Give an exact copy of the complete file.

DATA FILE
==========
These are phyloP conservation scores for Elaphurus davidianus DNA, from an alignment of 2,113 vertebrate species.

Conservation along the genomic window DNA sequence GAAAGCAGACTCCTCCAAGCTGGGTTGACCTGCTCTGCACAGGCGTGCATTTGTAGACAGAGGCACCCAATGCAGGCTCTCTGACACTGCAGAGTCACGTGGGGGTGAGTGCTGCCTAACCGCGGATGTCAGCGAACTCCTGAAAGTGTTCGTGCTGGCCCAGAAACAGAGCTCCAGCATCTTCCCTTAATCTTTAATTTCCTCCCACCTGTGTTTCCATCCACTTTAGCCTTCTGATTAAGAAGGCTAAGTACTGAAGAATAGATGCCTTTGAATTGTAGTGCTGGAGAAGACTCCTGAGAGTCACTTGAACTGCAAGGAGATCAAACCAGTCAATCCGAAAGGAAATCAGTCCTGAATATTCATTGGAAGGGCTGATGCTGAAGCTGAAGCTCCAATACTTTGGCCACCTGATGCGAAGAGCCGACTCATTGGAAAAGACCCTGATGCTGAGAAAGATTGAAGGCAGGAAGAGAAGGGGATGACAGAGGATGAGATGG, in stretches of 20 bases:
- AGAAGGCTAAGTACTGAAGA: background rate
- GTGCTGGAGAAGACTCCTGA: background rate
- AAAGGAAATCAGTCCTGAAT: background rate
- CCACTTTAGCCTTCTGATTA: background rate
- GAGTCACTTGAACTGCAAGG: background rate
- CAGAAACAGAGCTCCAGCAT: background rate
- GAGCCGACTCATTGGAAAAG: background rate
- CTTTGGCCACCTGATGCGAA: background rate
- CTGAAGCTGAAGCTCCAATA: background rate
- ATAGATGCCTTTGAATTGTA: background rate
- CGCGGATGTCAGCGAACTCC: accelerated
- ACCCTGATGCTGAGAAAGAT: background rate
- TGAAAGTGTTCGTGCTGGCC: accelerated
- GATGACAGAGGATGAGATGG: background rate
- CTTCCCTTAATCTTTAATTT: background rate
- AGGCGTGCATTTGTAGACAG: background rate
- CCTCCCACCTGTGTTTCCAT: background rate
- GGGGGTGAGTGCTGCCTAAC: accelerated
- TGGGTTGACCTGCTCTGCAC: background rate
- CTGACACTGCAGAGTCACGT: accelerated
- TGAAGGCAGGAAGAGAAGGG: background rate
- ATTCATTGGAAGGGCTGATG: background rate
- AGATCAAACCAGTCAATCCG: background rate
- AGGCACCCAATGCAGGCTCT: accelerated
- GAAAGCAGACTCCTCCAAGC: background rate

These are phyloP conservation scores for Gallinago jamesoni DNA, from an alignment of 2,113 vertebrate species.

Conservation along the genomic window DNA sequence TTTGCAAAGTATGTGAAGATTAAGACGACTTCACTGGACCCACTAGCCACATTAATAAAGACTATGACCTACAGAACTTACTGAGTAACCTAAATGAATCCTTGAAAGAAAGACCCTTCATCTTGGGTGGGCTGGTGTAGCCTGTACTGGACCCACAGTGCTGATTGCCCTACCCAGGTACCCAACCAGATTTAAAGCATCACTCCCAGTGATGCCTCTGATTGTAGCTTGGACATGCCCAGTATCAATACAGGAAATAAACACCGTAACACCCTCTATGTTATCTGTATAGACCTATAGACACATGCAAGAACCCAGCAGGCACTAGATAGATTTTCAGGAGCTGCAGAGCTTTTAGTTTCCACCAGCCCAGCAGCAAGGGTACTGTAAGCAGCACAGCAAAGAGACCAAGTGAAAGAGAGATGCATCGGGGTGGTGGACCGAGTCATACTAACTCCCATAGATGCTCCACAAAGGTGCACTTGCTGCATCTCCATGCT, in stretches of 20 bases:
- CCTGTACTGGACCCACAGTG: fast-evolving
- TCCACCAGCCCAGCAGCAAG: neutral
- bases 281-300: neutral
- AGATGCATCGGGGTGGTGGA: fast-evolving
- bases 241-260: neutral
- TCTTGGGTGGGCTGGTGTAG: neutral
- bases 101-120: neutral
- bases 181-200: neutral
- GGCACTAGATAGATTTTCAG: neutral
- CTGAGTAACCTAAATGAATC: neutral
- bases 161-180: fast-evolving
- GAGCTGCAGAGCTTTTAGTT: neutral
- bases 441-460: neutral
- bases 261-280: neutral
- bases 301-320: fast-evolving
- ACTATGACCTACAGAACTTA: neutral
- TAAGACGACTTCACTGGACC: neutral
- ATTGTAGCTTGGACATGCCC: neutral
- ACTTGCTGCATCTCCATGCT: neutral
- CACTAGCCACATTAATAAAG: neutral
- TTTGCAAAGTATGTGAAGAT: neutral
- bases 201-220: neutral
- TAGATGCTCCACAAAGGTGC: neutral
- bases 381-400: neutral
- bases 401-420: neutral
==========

These are phyloP conservation scores for Elaphurus davidianus DNA, from an alignment of 2,113 vertebrate species.

Conservation along the genomic window DNA sequence GAAAGCAGACTCCTCCAAGCTGGGTTGACCTGCTCTGCACAGGCGTGCATTTGTAGACAGAGGCACCCAATGCAGGCTCTCTGACACTGCAGAGTCACGTGGGGGTGAGTGCTGCCTAACCGCGGATGTCAGCGAACTCCTGAAAGTGTTCGTGCTGGCCCAGAAACAGAGCTCCAGCATCTTCCCTTAATCTTTAATTTCCTCCCACCTGTGTTTCCATCCACTTTAGCCTTCTGATTAAGAAGGCTAAGTACTGAAGAATAGATGCCTTTGAATTGTAGTGCTGGAGAAGACTCCTGAGAGTCACTTGAACTGCAAGGAGATCAAACCAGTCAATCCGAAAGGAAATCAGTCCTGAATATTCATTGGAAGGGCTGATGCTGAAGCTGAAGCTCCAATACTTTGGCCACCTGATGCGAAGAGCCGACTCATTGGAAAAGACCCTGATGCTGAGAAAGATTGAAGGCAGGAAGAGAAGGGGATGACAGAGGATGAGATGG, in stretches of 20 bases:
- AGAAGGCTAAGTACTGAAGA: background rate
- GTGCTGGAGAAGACTCCTGA: background rate
- AAAGGAAATCAGTCCTGAAT: background rate
- CCACTTTAGCCTTCTGATTA: background rate
- GAGTCACTTGAACTGCAAGG: background rate
- CAGAAACAGAGCTCCAGCAT: background rate
- GAGCCGACTCATTGGAAAAG: background rate
- CTTTGGCCACCTGATGCGAA: background rate
- CTGAAGCTGAAGCTCCAATA: background rate
- ATAGATGCCTTTGAATTGTA: background rate
- CGCGGATGTCAGCGAACTCC: accelerated
- ACCCTGATGCTGAGAAAGAT: background rate
- TGAAAGTGTTCGTGCTGGCC: accelerated
- GATGACAGAGGATGAGATGG: background rate
- CTTCCCTTAATCTTTAATTT: background rate
- AGGCGTGCATTTGTAGACAG: background rate
- CCTCCCACCTGTGTTTCCAT: background rate
- GGGGGTGAGTGCTGCCTAAC: accelerated
- TGGGTTGACCTGCTCTGCAC: background rate
- CTGACACTGCAGAGTCACGT: accelerated
- TGAAGGCAGGAAGAGAAGGG: background rate
- ATTCATTGGAAGGGCTGATG: background rate
- AGATCAAACCAGTCAATCCG: background rate
- AGGCACCCAATGCAGGCTCT: accelerated
- GAAAGCAGACTCCTCCAAGC: background rate

These are phyloP conservation scores for Gallinago jamesoni DNA, from an alignment of 2,113 vertebrate species.

Conservation along the genomic window DNA sequence TTTGCAAAGTATGTGAAGATTAAGACGACTTCACTGGACCCACTAGCCACATTAATAAAGACTATGACCTACAGAACTTACTGAGTAACCTAAATGAATCCTTGAAAGAAAGACCCTTCATCTTGGGTGGGCTGGTGTAGCCTGTACTGGACCCACAGTGCTGATTGCCCTACCCAGGTACCCAACCAGATTTAAAGCATCACTCCCAGTGATGCCTCTGATTGTAGCTTGGACATGCCCAGTATCAATACAGGAAATAAACACCGTAACACCCTCTATGTTATCTGTATAGACCTATAGACACATGCAAGAACCCAGCAGGCACTAGATAGATTTTCAGGAGCTGCAGAGCTTTTAGTTTCCACCAGCCCAGCAGCAAGGGTACTGTAAGCAGCACAGCAAAGAGACCAAGTGAAAGAGAGATGCATCGGGGTGGTGGACCGAGTCATACTAACTCCCATAGATGCTCCACAAAGGTGCACTTGCTGCATCTCCATGCT, in stretches of 20 bases:
- CCTGTACTGGACCCACAGTG: fast-evolving
- TCCACCAGCCCAGCAGCAAG: neutral
- bases 281-300: neutral
- AGATGCATCGGGGTGGTGGA: fast-evolving
- bases 241-260: neutral
- TCTTGGGTGGGCTGGTGTAG: neutral
- bases 101-120: neutral
- bases 181-200: neutral
- GGCACTAGATAGATTTTCAG: neutral
- CTGAGTAACCTAAATGAATC: neutral
- bases 161-180: fast-evolving
- GAGCTGCAGAGCTTTTAGTT: neutral
- bases 441-460: neutral
- bases 261-280: neutral
- bases 301-320: fast-evolving
- ACTATGACCTACAGAACTTA: neutral
- TAAGACGACTTCACTGGACC: neutral
- ATTGTAGCTTGGACATGCCC: neutral
- ACTTGCTGCATCTCCATGCT: neutral
- CACTAGCCACATTAATAAAG: neutral
- TTTGCAAAGTATGTGAAGAT: neutral
- bases 201-220: neutral
- TAGATGCTCCACAAAGGTGC: neutral
- bases 381-400: neutral
- bases 401-420: neutral